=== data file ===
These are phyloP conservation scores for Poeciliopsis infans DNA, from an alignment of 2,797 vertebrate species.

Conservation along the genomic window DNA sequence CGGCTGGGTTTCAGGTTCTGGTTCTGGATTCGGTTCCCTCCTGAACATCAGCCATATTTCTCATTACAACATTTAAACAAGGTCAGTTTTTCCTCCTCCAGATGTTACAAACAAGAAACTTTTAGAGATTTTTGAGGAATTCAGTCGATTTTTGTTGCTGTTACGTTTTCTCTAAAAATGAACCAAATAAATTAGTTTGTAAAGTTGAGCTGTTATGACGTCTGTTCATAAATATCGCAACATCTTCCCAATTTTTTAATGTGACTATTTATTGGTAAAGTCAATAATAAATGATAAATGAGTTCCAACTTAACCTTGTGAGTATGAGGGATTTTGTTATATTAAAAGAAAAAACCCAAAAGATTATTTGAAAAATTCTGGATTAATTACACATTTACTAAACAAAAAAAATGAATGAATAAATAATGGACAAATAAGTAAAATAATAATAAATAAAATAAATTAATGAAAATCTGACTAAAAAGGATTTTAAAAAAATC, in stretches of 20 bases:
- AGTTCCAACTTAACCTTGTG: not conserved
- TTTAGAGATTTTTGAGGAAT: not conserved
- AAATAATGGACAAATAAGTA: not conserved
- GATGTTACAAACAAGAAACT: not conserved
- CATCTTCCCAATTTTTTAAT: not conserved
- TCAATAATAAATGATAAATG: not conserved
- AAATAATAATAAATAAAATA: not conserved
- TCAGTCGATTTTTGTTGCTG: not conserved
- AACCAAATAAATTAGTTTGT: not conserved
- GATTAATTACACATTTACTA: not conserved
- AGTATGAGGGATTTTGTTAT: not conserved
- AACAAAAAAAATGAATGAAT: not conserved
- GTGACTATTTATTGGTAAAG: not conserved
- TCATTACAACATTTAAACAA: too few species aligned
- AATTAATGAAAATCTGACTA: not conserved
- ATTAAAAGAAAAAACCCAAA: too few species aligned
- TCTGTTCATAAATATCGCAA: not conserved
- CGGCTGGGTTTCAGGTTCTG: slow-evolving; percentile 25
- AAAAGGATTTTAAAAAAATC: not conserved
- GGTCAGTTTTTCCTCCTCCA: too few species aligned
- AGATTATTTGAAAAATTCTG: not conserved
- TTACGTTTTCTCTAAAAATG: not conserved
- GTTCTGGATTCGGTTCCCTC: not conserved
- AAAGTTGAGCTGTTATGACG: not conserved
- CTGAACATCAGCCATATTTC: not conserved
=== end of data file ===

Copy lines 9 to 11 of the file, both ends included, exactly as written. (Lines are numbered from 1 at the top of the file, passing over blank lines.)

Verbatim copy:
- AAATAATAATAAATAAAATA: not conserved
- TCAGTCGATTTTTGTTGCTG: not conserved
- AACCAAATAAATTAGTTTGT: not conserved